Color version available online
Zgoura/Hettich/Natzel/Özcan/Kantzow
Blood Purif 2019;47:265–269
268
DOI: 10.1159/000494595
will test the exposure time novice trainees need to reach
a well-defined expert level. We believe that VR training
will reduce exposure time compared to the existing train-
ing methods along with costs for materials and training
sessions.
Another limitation across the published studies was
the variation in defining the “novice” and “experienced”
trainees. There were no uniform criteria for the definition
of advanced or top level expert.
Ferlitsch et al. [15] demonstrated that a training period
of 3 weeks with 2 h per day improves the performance of
beginners on the simulator. Virtual simulated endoscopy
seems to be a tool that could provide a validated and
much needed method for objective assessment of the us-
er’s skills too.
However, concerning all the mentioned points, there
is a limited number of studies and participants. Regarding
the effect of VR simulator training on clinical results, no
relevant data has been published.
Yiannakopoulou et al. [19] evaluated VR training pro-
grams as beneficial based on Kirkpatrik’s 4-level model.
The levels are as follows:
Level 1: reactions measure how trainees react to the
training program – face validity.
Level 2: learning assesses the extent to which trainees
have made progress to performance – construct validity.
Level 3: behavior/transfer – measures the change in
behavior due to the training program.
Level 4: results – assesses training in terms of clinical
results, i.e., reduction in the number of complications
[20].
Available data suggest that VR simulation training af-
fects the trainees positively to perform better in terms of
skill-based behavior and rule-based behavior. Skill-based
behavior is that kind of behavior that takes place without
conscious control. Rule-based behavior concerns task ex-
ecution which is controlled by rules or procedures, for
example, an operating protocol.
Thus, we need both types of behaviors for executing
PD, we are convinced that we can transfer these pub-
lished findings about VR training simulators to our ex-
pected findings in regard to our case. All the critical
points mentioned before should be inspected well and
all doubts about them should be clarified. Furthermore,
we want to use our training program in our clinical ev-
eryday life and provide clinical results in the next step.
Conclusions
VR simulation in training programs has been evalu-
ated in endoscopy and laparoscopy teaching. Despite
some limitations, these studies show evidenced benefit
and advocate the use of VR simulation for educational
purposes. VR simulation is capable of distinguishing be-
tween beginners and experts. It can detect progress and
also the shift from beginners to experts’ level. Because VR
simulation training affects the users’ performance in
terms of skill-based and rule-based behaviors positively,
we believe that it is an excellent tool for providing skills
concerning the execution of PD. Right now, no clear
model exists regarding the best way of VR training inte-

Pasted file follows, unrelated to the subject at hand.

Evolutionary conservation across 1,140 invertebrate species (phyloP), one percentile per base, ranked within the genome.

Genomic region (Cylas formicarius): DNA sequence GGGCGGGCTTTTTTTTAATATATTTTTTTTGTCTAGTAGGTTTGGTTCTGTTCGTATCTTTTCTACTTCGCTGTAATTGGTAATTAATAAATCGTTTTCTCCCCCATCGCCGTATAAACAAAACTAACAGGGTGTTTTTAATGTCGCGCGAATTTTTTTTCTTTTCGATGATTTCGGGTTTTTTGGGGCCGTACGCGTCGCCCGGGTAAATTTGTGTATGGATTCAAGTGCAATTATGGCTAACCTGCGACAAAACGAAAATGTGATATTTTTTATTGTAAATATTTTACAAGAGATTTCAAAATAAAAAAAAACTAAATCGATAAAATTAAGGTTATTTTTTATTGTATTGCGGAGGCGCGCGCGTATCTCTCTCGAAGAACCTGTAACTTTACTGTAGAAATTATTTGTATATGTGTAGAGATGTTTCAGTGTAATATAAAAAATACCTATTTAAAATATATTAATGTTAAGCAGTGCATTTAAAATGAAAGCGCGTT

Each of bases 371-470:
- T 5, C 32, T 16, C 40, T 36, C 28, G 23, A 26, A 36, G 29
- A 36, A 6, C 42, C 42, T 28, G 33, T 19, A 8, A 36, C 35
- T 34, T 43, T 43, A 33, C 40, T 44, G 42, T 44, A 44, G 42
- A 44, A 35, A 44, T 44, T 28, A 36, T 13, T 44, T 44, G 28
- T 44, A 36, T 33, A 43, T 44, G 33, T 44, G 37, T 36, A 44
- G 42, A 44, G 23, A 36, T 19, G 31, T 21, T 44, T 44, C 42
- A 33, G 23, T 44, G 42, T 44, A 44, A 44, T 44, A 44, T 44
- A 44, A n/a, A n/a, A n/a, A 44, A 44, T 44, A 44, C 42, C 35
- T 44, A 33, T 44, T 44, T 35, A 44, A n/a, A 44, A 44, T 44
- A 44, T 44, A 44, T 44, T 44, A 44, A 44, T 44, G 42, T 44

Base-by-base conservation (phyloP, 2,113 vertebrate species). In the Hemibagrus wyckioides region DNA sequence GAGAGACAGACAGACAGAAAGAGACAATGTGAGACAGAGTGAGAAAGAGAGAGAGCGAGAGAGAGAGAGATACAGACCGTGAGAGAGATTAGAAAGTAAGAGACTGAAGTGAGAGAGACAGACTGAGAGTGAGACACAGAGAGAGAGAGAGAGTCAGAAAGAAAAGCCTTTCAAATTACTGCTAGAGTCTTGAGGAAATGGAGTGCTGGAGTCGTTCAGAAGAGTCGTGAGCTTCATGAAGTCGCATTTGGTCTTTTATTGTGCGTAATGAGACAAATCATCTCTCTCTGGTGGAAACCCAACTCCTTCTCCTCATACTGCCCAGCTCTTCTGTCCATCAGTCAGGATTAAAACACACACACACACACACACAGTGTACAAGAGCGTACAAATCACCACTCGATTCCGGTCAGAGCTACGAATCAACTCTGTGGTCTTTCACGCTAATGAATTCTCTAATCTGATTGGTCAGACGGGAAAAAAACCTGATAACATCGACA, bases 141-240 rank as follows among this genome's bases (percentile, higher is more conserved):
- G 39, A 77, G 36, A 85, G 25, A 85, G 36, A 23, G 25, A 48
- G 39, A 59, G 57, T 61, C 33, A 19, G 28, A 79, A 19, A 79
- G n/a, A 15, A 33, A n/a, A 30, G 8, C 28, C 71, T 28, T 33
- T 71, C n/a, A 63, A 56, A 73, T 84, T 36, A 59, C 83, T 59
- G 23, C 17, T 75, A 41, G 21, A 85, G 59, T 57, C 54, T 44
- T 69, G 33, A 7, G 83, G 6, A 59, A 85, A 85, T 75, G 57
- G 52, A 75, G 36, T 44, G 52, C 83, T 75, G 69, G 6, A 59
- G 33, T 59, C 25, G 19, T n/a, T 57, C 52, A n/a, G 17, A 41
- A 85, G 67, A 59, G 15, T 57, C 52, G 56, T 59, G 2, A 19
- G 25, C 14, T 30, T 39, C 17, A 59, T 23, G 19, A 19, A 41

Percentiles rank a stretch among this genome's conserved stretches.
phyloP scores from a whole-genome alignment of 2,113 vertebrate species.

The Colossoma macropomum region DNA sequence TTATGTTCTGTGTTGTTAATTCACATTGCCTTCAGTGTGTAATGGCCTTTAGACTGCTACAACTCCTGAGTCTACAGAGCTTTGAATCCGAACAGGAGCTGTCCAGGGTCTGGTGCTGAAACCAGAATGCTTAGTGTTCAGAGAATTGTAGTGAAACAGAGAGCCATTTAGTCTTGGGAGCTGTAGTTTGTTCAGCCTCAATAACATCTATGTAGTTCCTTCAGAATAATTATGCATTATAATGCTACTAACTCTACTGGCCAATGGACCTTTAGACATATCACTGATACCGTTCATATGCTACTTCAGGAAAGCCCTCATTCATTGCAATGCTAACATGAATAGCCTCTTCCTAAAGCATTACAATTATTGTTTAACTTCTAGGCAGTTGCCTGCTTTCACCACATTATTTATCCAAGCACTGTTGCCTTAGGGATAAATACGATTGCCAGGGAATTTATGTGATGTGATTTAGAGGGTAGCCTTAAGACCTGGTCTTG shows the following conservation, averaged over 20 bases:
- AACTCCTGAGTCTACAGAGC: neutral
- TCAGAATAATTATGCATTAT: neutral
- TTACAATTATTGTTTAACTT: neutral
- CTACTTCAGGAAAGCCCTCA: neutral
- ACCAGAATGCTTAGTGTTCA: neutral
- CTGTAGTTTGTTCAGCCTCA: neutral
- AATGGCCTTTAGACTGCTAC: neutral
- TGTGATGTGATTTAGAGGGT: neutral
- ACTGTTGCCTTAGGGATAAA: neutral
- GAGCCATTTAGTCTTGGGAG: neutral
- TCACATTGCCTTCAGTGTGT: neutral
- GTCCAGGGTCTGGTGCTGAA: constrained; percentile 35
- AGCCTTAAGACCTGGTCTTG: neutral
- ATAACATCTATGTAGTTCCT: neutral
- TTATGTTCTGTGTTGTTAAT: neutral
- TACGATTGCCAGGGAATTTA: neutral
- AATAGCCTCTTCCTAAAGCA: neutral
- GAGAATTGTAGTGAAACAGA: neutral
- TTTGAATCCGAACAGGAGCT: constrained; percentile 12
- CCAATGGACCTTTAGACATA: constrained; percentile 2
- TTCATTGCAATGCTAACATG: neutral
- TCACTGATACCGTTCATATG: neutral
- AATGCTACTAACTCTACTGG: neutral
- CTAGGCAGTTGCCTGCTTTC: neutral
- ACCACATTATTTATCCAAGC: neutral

gration in the existing educational program. A combina-
tion of traditional teaching and VR simulator teaching
will surely be a great benefit.
We are convinced that VR simulator training in PD
alone is more effective and will reduce not only costs and
time but also peritonitis rates in the long run. Above all,
our training program offers the user standardization to a
high level.
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Health professionals are often reluctant to value research into the effectiveness of educational interventions. As in clinical research, the need for an evidence base in the practice of medical education is essential. Choosing a methodology to investigate a research question in educational research is no different from choosing one for any other type of research. Rigorously designed research into the effectiveness of education is needed to attract research funding, to provide generalisable results, and to elevate the profile of educational research within the medical profession.
Article
Skills in gastrointestinal endoscopy mainly depend on experience and practice. Training on endoscopy simulators may decrease the time needed to reach competency in endoscopy. The purpose of the study was to determine whether the GI-Mentor, a virtual reality endoscopy simulator, can distinguish between beginners and experts in endoscopy and to assess whether training improves the performance of beginners. A total of 13 beginners and 11 experts (more than 1,000 procedures) in gastrointestinal endoscopy were included. The baseline assessment consisted of virtual endoscopies and skill tests. The beginners were randomly allocated to receive training (n = 7) or no training (n = 6). The training group was allowed to practice using the simulator for 2 hours per day. After 3 weeks participants were re-evaluated with two new virtual endoscopy cases and one virtual skill test. Insertion time, correctly identified pathologies, adverse events and skill test performance were recorded. The baseline assessment revealed significant differences favoring the experts for virtual endoscopies and skill tests. Significant differences in favor of experts were found for successful retroflection during esophagogastroduodenoscopy (EGD) (P < 0.005); adverse events during colonoscopy (P < 0.02); insertion time (P < 0.001); correctly identified pathologies in gastroscopy and colonoscopy (P < 0.02); and skill test performance (P < 0.01). The final evaluation showed significant differences between training and no-training groups, in favor of the training group, for the number of adverse events during virtual endoscopy (P < 0.04), for the insertion time during colonoscopy (P < 0.03); and for skill test performance (P < 0.01). The training group improved its abilities on the simulator significantly. Differences between experts and the training group were no longer seen. This virtual endoscopy simulator is capable of identifying differences between beginners and experts in gastrointestinal endoscopy. A 3-week training improves the performance of beginners significantly. This quite fast improvement in endoscopic skills certainly cannot be seen in clinical practice; no conclusions can be made about the impact of virtual simulator training on real-life endoscopy, and this must be evaluated.